Arctic Congress 2024: Strategies for centering Indigenous voices for Arctic community-led research and co-production of knowledge for early career researchers


This session was co-convened by Natasha Haycock-Chavez and PSECCO Director Mariama Dryák-Vallies

Given the history of extractive research in the Arctic, there is increasing recognition amongst researchers about the importance of intentional and respectful engagement and equity with Arctic Indigenous communities. Indigenous researchers and communities are also calling for greater involvement in research, often in the form of community-led research, co-production of knowledge, and/or community-based monitoring. Early career researchers are involved in this type of research and are excellently positioned to be positive agents of change. At the same time, expectations for early career researchers to ‘produce’ on short timelines early in their careers can pose additional challenges to building long-term, respectful, and intentional relationships with communities they are working within in the near-term.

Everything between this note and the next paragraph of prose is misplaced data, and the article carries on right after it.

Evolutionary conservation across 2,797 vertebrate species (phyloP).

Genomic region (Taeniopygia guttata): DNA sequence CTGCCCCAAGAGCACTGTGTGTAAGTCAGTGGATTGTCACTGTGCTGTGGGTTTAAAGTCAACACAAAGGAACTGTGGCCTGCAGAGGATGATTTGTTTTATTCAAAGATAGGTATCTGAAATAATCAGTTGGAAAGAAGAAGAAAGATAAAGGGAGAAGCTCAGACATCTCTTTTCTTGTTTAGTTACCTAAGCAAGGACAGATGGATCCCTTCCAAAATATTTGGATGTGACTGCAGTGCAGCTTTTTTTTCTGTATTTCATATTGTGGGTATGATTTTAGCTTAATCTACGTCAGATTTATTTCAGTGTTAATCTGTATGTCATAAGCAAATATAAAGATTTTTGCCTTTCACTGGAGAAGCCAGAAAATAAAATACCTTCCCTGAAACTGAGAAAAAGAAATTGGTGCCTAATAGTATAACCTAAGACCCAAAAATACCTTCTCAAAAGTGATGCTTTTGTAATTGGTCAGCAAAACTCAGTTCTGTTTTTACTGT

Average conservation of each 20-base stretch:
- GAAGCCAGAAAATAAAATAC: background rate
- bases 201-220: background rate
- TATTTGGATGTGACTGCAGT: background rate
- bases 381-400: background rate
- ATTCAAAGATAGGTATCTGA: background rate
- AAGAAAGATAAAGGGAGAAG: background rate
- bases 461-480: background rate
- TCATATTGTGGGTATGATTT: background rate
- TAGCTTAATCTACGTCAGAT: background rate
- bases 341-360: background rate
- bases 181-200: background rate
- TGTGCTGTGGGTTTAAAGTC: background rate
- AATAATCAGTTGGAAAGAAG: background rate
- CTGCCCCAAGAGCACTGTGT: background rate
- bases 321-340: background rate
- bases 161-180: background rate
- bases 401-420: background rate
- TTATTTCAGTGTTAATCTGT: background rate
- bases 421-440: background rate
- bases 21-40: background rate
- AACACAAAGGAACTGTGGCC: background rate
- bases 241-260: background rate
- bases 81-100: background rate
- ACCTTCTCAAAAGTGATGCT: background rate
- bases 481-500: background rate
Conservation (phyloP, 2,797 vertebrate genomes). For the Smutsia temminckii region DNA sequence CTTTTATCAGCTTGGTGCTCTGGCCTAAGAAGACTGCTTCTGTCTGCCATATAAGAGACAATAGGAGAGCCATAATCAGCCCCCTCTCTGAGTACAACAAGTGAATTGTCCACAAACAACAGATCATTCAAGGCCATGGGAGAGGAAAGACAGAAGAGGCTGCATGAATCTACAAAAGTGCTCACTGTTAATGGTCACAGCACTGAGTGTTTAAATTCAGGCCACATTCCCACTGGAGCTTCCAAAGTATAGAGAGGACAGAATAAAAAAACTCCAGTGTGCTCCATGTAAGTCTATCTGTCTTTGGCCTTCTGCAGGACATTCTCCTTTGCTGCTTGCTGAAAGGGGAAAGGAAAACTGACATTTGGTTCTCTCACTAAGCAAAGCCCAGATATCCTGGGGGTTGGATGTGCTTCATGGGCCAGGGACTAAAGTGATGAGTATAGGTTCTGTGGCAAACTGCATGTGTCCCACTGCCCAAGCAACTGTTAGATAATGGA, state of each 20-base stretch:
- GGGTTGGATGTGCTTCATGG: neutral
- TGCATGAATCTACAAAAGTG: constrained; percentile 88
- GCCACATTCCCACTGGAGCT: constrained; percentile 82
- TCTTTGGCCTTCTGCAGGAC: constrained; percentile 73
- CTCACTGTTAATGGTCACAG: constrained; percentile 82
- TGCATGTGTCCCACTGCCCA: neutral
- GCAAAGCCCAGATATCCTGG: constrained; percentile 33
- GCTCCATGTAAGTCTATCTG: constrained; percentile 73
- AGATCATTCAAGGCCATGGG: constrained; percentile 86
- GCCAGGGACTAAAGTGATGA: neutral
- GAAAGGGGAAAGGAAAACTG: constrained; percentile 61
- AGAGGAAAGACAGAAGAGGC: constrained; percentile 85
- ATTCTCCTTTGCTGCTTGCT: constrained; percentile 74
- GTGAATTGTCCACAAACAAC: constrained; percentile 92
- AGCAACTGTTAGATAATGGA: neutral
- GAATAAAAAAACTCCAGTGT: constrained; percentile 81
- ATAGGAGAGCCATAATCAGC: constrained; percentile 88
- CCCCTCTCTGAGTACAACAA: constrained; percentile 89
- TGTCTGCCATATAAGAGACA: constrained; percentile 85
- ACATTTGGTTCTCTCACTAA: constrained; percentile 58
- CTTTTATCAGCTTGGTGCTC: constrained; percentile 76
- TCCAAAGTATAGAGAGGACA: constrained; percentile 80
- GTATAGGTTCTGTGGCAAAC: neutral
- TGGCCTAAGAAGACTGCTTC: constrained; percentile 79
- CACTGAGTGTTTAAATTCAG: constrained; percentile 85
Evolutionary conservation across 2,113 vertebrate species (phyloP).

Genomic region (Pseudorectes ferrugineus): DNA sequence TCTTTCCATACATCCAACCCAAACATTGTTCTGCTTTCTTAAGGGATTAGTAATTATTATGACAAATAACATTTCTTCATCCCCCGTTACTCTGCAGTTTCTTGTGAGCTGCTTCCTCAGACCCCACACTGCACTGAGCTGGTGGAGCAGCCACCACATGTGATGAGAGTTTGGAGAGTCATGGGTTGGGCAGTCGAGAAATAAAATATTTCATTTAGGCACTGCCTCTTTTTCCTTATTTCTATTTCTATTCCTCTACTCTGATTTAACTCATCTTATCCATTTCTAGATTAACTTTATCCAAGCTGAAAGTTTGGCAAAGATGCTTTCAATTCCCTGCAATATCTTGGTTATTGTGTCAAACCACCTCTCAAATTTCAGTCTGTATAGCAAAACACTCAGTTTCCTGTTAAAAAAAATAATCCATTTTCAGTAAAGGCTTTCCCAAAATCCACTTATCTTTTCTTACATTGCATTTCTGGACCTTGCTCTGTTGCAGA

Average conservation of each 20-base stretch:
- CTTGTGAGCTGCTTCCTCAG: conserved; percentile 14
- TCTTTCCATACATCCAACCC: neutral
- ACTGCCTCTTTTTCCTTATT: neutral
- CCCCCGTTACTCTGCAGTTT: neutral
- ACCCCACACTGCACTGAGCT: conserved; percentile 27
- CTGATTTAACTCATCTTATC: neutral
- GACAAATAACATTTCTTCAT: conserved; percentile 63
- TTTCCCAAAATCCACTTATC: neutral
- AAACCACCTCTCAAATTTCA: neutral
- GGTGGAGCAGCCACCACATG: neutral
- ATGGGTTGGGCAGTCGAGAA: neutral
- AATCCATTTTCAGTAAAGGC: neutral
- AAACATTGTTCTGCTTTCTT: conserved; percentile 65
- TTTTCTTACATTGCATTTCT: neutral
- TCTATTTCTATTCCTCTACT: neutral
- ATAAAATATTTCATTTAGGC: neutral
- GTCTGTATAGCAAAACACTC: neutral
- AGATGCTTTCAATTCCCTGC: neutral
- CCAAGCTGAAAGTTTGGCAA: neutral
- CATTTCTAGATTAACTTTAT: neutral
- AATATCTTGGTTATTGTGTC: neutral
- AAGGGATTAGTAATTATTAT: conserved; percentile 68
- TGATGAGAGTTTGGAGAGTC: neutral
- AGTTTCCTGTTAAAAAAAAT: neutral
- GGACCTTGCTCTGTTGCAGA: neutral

We welcomed abstracts for talks from researchers and community members in all stages of their career involved in community-led research or co-production of knowledge to share their work, including lessons, stories, and strategies for successful capacity sharing. We encouraged abstracts with an emphasis on how early career researchers working to center Indigenous voices in their research can do so effectively. Stories of success and failures were welcomed, and we created a space for shared learning and reflection. Early career Indigenous researchers were especially encouraged to submit.

This session was structured to create space for knowledge exchange, capacity sharing, and participation. We began the session with a series of talks, and the remaining time was dedicated to a round table discussion between the panelists and opportunity to hear from and engage with audience-members.